It started out as just 16 words in the president's State of the Union address. But like all good examples of political chaos theory, it's the smallest details that can cause the biggest dislocations. If only the White House had dropped the brief line about Saddam's nuclear program and the link with Africa. That, at least, was the sentiment inside the Bush administration back in July, when it first got a taste of the kind of trial by fire that Tony Blair, the British prime minister, has been enduring for months.Back then, at the start of summer, the White House halted the runaway train by tying two senior officials to the track: George Tenet, the director of the CIA, and Stephen Hadley, deputy national security advisor to the president. With not one but two officials sacrificing themselves (at least with public admissions of guilt), the seemingly technical story just evaporated into the summer heat. But the truth is that the story never went away. The White House tactics of dumping...
  • Diplomatic Diary: Short On Friends

    One year ago, George W. Bush stood in front of the green-marble podium inside the United Nations to issue a stark challenge to the rest of the world. Iraq, he said, was a mortal threat to the U.N. and to peace. "All the world now faces a test, and the United Nations a difficult and defining moment," he warned. "Will the United Nations serve the purpose of its founding, or will it be irrelevant?"By most measures, the U.N. flunked the Bush test. The Security Council spoke of serious consequences, but refused to support the war. In the president's terms, the U.N. was now irrelevant.Yet there was President Bush again on Tuesday, standing by the same green marble. On the sidelines, his diplomats were pressing for U.N. help to rebuild Iraq while Bush made his own case. Rather than irrelevent, the United Nations he described in his speech is doing "vital and effective work" in Iraq. According to the president, the U.N. is now even united about its "fundamental principles" including global...
  • Here We Go Again

    Another Iraq resolution, another go-round at the U.N. Security Council. Surely it couldn't be as bad as the last time, when those warmongering Americans and Brits slapped down the Franco-German "axis of weasels" and invaded--right on schedule. The war was won, Iraq was liberated. True, there's the matter of the missing WMD, not to mention a spot of bother on the postwar road to peace and reconstruction. Now come the Americans, hat in hand, asking the United Nations for a little help. Surely, we'll all be spared the rancor and recrimination of last winter, won't we?Not a chance. If anything, the next confrontation promises to be as nasty as the last, and possibly more damaging to the transatlantic relationship. Reason: the Bush administration is desperate. With Iraq in chaos, it needs the semblance of multinational cooperation more than ever. And this time, it's personal. President George W. Bush was angry with Germany and France half a year ago; this time, with the 2004 elections,...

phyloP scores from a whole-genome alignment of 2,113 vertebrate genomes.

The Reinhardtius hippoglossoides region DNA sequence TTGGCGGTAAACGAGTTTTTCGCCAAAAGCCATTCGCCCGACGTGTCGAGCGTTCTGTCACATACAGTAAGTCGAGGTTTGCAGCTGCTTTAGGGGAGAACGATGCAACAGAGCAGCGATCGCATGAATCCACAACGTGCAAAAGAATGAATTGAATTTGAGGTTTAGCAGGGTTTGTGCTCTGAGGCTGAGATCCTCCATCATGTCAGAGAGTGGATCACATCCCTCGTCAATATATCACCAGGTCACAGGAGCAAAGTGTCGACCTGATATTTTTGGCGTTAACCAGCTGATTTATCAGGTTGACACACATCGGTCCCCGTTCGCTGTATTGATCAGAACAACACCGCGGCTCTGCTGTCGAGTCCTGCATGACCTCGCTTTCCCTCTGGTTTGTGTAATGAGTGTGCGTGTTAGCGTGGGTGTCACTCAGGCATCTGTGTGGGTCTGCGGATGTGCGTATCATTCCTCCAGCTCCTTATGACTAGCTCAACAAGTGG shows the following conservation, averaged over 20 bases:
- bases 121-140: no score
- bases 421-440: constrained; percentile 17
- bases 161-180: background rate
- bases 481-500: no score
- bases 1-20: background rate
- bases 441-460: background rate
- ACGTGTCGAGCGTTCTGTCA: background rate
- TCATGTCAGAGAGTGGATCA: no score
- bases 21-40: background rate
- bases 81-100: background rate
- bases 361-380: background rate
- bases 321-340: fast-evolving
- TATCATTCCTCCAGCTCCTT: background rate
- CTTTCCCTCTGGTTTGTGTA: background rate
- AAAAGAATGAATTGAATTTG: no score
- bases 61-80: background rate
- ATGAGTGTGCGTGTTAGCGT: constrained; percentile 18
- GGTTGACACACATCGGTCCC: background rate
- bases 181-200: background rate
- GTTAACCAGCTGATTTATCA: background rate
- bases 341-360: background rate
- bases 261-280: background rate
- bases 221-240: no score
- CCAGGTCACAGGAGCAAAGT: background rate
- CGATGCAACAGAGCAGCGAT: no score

• Diplomatic Diary: Style Over Substance

    It's turning into an end-of-summer ritual, as seasonal as the cooler air and the start of the school year. If it's September, it must be time to talk Iraq to the United Nations.This year, judging by the press coverage, you might think we're headed for one of two versions of fall at the U.N.. Either the Bush administration has just reversed its go-it-alone policy and the world is about to give itself one giant group hug in Iraq. Or the rest of the world (led by those ever-untrustworthy French and Germans) are going to slash and burn the latest olive branch from President Bush.In fact, there is a third scenario that is far more likely--and far closer to what happened in New York last year. Amid all the fanfare about Bush's challenge to the U.N. last September, and the anti-Saddam resolution that followed, one thing is now clear: nothing much changed. The United States invaded Iraq with just the British on board, and most of the rest of the world turned away. In reality, all sides got...
  • Diplomatic Diary: The Failure Of Rhetoric

    Just one week after the war against the Taliban began, George W. Bush issued a series of promises that might sound a little familiar by now.He pledged to work with other nations to make the country stable once the battle was won. He suggested the United Nations could play a vital role by taking over "the so-called nation-building" after the war. "I would call it the stabilization of a future government," he told reporters at a White House press conference. He even promised to "stay the course" to win the wider war against terror.That was October 2001 and the country in question was Afghanistan. Almost two years later, it's worth looking back at the first battleground in the war on terror if you want to look forward to figure out the future of Iraq.Two years is hardly staying the course, but even in that short period, the White House--along with its allies--has largely failed to live up to its rhetoric in Afghanistan. Take the Bush administration's current focus, for instance. In...